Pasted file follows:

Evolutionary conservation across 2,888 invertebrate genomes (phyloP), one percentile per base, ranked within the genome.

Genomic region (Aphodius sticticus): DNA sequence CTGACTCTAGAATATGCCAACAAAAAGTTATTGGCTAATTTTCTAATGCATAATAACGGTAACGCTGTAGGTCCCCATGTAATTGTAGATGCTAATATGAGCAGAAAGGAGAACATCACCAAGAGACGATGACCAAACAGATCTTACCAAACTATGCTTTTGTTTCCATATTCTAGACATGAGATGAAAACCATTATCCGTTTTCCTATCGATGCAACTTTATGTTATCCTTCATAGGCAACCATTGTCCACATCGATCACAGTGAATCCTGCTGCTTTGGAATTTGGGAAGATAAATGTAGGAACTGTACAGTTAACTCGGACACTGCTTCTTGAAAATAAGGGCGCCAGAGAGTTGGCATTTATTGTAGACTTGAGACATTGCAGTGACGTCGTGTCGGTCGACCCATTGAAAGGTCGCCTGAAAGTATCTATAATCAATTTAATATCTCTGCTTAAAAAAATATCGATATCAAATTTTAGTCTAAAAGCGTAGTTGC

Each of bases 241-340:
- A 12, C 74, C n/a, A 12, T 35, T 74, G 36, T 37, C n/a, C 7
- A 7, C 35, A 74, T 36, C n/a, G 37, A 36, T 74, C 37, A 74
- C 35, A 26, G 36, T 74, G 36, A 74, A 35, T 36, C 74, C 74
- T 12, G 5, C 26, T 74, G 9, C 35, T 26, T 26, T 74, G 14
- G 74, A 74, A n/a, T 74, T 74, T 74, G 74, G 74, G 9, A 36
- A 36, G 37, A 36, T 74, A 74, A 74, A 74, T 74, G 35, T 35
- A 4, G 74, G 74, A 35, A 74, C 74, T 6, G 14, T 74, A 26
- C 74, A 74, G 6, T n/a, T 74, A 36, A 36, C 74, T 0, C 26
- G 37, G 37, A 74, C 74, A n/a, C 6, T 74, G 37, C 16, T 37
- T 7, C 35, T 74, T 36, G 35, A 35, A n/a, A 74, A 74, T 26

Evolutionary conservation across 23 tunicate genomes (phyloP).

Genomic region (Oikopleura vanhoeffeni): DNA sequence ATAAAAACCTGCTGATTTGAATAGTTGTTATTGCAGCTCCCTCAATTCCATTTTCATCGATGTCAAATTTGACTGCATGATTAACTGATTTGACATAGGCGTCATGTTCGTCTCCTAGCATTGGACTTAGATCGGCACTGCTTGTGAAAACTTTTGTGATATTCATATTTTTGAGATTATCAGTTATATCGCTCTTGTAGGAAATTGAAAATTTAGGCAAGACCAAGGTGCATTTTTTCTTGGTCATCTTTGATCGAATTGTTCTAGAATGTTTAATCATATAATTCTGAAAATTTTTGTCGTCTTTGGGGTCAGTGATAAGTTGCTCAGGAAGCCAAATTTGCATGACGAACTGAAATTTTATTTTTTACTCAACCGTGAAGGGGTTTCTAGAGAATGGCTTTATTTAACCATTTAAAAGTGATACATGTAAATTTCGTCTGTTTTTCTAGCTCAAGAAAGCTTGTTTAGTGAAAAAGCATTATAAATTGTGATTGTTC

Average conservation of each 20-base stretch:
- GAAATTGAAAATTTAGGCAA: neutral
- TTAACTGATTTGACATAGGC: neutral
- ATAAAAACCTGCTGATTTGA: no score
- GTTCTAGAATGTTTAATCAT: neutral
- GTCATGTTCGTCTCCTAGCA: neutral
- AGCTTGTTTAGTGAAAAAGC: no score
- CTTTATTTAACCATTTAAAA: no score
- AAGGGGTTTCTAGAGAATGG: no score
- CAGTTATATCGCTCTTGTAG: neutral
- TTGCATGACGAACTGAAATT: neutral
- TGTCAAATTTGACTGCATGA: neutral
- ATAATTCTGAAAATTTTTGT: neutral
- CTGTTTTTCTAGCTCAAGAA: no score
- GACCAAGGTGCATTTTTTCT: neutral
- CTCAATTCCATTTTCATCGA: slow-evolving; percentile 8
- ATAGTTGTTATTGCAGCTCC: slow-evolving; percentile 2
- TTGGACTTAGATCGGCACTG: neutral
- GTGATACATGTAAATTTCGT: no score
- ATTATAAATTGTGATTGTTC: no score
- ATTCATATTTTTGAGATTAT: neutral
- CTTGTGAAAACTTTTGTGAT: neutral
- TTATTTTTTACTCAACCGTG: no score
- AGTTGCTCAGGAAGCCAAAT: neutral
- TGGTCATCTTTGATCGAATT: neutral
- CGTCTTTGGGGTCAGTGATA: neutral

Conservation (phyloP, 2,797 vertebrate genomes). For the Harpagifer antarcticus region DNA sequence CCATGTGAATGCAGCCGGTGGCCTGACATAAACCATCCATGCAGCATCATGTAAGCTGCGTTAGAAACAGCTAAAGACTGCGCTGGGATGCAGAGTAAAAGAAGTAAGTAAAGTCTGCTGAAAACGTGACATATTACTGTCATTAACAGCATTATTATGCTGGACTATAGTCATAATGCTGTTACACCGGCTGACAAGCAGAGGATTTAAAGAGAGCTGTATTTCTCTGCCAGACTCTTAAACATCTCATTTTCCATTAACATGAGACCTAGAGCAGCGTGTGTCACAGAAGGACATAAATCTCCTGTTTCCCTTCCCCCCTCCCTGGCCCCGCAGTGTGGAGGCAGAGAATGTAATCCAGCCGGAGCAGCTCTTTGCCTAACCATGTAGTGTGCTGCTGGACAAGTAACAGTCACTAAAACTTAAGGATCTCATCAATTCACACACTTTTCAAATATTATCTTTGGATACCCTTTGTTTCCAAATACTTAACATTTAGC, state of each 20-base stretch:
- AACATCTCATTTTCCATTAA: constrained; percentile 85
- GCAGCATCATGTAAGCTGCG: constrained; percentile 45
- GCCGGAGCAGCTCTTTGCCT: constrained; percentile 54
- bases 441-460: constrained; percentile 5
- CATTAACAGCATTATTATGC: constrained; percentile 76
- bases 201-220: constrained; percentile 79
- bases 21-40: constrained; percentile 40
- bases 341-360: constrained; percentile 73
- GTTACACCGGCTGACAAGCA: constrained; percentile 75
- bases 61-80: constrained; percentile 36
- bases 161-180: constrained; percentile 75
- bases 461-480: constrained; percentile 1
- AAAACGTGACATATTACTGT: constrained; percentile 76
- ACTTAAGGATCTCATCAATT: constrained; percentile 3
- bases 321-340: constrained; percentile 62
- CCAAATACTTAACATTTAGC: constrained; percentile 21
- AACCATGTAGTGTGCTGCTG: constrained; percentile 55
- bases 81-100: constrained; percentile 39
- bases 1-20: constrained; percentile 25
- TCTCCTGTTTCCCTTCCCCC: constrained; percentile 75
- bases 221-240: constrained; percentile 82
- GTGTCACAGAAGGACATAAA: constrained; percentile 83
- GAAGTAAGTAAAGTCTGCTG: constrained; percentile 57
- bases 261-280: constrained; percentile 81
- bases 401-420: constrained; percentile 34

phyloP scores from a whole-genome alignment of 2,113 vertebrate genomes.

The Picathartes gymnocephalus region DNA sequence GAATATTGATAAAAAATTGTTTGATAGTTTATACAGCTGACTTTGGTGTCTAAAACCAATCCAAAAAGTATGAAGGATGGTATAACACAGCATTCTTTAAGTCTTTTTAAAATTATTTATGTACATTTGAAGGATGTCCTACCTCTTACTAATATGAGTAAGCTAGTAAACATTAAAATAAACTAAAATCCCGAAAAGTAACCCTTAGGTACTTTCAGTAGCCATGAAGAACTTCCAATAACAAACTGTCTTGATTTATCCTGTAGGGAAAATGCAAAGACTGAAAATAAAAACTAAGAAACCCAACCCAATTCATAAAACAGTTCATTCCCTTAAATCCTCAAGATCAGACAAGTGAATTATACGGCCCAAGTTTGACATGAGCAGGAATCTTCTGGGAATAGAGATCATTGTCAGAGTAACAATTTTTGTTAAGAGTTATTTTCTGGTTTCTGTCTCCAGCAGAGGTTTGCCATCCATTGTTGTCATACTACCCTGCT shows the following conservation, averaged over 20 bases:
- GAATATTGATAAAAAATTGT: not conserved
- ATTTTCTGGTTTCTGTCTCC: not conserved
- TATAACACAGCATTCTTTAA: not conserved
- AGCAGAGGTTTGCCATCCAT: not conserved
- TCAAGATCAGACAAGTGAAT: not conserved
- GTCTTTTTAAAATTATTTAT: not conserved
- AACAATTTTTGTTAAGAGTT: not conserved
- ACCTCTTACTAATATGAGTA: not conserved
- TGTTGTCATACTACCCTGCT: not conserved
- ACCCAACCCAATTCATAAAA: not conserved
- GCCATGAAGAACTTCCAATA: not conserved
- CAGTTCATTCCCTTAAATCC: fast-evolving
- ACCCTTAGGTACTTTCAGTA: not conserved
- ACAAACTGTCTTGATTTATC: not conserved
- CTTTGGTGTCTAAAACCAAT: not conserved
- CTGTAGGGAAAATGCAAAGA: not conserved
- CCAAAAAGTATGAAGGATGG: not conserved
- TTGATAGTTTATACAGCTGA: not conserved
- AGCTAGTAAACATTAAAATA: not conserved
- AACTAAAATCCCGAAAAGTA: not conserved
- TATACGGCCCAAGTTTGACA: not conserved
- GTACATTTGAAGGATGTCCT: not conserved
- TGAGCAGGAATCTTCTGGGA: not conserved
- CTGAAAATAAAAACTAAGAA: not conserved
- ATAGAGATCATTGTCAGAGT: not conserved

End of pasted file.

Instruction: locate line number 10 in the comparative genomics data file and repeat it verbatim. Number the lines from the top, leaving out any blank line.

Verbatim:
- A 4, G 74, G 74, A 35, A 74, C 74, T 6, G 14, T 74, A 26